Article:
On the birth of Vyâsa Deva
1-10. Once on an occasion, the highly energetic Muni Parâs’ara went out on pilgrimage and arrived on the banks of the Yamunâ, and spoke to the religious fisherman who was taking his food then thus :– “O fisherman! Take me on your boat and carry me to the other side of the river.” Hearing this, the fisherman spoke to the beautiful girl Matsyagandhâ :– “O beautiful smiling one! This religious ascetic intends to cross the river; so take the boat and carry him to the other bank.” Thus ordered by her father, the exceedingly beautiful Vasu girl Matsyagandhâ began to steer the boat whereon sat the Muni. Thus while the boat was sliding on the waters of the Yamunâ; the Muni Parâs’ara saw the beautiful-eyed damsel Matsyagandhâ and became as if under the command of the great destiny, greatly enamoured of her. He desired to enjoy Matsyagandhâ, full of youth and beauty and with his right hand caught hold of her left hand; the blue coloured Matsya looking askance spoke out smilingly in the following words :– O knower of Dharma! What are you going to do, pierced by the arrows of Cupid? What you desire now, is it worthy of your family or your study of the S’âstras or worthy of your Tapasyâ; see, you are born in the line of Vas’istha and you are well known as of good character. O best of Brâhmins! You are quite aware that the attaining of a man-birth in this world is very rare; and over and above this the attainment of Brâhminhood is, as far as my knowledge goes, particularly difficult.
11-14. O Prince of Brâhmins! You are the foremost and best as far as your family, goodness, and learning in the Vedas and other S’âstras are concerned; you are well versed in Dharma; how is it, then, that you are going to do this act, not worthy of an Ârya, though you see me possessed of this bad smell of fish throughout my body. O one of unbaffled understanding! O best of twice-born! What auspicious sign do you see in my body that you are stricken with passion on my account that you have caught hold of my hand to enjoy me? Why have you gotten your own Dharma? Thus saying, Matsyagandhâ thought within herself :– “Alas! This Brâhmin has certainly lost his brains in order to enjoy me; certainly he will be drowned just now in his attempt to enjoy me in this boat; his mind is so much agitated with the arrows of Cupid that no body, it seems, can act against his will.” Thus thinking Matsyagandhâ spoke again to the Muni :– “O highly fortunate one! Hold patience! let me first take you to the other side of the river; then you may do as you please.”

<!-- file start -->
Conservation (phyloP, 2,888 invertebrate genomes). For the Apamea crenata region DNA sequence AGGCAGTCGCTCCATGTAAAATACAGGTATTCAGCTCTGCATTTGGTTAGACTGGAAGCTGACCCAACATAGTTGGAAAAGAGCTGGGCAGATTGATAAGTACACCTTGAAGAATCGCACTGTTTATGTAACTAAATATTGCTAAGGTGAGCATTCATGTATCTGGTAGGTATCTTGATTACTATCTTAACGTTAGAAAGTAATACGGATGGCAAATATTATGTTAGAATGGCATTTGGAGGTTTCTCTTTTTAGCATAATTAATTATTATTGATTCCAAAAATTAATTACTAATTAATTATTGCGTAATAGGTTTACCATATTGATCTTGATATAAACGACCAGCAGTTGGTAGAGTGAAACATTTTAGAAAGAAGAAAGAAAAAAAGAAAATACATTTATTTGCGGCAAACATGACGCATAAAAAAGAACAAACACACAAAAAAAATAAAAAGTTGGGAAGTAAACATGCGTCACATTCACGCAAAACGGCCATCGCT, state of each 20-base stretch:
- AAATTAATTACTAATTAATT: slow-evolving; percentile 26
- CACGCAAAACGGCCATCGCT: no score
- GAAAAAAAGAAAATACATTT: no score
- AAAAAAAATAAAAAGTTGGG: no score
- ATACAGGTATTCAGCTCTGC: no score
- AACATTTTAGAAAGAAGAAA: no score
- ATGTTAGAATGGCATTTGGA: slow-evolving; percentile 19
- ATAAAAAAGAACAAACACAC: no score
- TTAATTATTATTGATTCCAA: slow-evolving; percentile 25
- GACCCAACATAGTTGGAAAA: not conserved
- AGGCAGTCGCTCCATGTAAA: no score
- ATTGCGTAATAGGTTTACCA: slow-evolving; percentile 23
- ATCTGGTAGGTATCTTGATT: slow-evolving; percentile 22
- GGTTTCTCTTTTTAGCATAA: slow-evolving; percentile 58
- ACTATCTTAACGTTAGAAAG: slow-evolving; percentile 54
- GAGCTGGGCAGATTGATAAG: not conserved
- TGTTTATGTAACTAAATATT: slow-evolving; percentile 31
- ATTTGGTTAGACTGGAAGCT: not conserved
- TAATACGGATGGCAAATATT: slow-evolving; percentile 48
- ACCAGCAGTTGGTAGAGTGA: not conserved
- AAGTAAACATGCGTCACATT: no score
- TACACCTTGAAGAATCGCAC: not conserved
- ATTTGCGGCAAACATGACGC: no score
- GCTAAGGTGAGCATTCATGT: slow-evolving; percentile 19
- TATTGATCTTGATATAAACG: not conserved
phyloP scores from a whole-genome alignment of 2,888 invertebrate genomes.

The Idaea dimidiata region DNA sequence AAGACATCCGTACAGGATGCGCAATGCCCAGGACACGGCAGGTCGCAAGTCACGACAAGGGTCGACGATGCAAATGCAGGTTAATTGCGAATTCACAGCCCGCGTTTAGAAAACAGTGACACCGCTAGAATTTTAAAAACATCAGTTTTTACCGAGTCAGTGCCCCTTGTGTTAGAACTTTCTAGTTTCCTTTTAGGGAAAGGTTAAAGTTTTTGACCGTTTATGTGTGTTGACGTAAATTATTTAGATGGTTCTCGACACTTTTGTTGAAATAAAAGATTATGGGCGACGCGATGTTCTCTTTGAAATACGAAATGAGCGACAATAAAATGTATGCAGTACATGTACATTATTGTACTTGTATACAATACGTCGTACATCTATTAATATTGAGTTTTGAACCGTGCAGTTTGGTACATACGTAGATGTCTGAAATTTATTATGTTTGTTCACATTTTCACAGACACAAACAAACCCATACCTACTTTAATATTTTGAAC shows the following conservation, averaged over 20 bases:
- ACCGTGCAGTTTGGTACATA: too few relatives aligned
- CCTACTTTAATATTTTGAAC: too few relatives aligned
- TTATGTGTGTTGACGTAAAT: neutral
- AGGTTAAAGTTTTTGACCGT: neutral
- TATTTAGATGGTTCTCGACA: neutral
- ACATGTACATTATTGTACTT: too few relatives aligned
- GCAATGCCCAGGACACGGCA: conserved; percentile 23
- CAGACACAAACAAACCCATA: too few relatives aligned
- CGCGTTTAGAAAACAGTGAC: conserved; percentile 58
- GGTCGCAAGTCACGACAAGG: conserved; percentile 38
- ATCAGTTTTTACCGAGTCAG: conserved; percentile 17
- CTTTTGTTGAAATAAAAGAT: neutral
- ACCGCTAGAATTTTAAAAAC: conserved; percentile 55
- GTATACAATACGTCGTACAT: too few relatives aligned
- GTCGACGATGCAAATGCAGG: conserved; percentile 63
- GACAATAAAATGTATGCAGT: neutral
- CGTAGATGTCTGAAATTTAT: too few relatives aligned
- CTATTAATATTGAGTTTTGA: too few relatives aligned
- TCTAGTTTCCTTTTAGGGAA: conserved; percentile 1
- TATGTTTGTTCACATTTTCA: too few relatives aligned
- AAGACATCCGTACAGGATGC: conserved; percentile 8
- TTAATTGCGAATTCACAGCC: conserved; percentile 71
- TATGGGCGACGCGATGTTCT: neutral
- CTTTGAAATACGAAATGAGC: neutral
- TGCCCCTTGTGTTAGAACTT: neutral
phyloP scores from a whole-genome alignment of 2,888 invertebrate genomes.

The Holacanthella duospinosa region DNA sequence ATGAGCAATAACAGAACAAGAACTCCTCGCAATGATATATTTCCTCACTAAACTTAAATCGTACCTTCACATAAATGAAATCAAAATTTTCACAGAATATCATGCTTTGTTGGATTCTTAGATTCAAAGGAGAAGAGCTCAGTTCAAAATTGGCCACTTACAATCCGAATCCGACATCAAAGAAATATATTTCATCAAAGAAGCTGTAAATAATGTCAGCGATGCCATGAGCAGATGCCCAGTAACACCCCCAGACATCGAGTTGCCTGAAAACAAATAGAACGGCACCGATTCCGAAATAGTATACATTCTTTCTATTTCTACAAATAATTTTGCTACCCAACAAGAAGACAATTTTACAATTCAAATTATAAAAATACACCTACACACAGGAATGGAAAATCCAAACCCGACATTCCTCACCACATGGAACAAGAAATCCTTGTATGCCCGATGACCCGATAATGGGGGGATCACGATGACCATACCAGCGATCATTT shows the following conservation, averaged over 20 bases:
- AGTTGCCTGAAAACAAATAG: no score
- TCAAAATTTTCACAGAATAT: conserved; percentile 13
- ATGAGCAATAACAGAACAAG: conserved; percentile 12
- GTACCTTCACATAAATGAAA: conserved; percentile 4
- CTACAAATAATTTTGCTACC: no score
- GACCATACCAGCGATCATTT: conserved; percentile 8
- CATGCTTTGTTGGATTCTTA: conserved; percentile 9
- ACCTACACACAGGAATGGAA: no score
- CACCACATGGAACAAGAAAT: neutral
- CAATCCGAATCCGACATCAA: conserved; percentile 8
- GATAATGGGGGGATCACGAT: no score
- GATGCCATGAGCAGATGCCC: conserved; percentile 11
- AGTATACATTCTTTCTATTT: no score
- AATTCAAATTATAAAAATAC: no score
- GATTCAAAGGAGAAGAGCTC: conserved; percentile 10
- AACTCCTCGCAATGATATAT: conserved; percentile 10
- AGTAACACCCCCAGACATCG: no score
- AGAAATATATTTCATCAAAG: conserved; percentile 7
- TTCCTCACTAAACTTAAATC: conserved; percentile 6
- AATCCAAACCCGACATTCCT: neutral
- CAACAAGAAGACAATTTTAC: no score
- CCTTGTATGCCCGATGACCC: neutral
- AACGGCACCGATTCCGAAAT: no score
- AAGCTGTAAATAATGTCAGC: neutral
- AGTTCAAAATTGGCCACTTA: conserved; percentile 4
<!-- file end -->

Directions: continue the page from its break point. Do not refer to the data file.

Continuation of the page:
15-19. Hearing these reasonable words, the Muni let loose of her hand and took his seat on the boat and gradually got down on the other bank of the river. But the Muni, becoming again extremely passionate caught hold of Matsyagandhâ; when the young woman spoke to Parâs’ara, in front of her, shuddering :– “O best of Munis! My body is emitting very bad smell; do you not feel this? You know very well that the sexual intercourse between male and female of similar types brings in happiness and comfort.” Thus spoken to, Parâs’ara made Matsyagandhâ emit sweet scent like that of musk to a distance of one Yojana (8 miles) and her body exceedingly lovely and beautiful and, becoming extremely passionate, again caught hold of her right hand.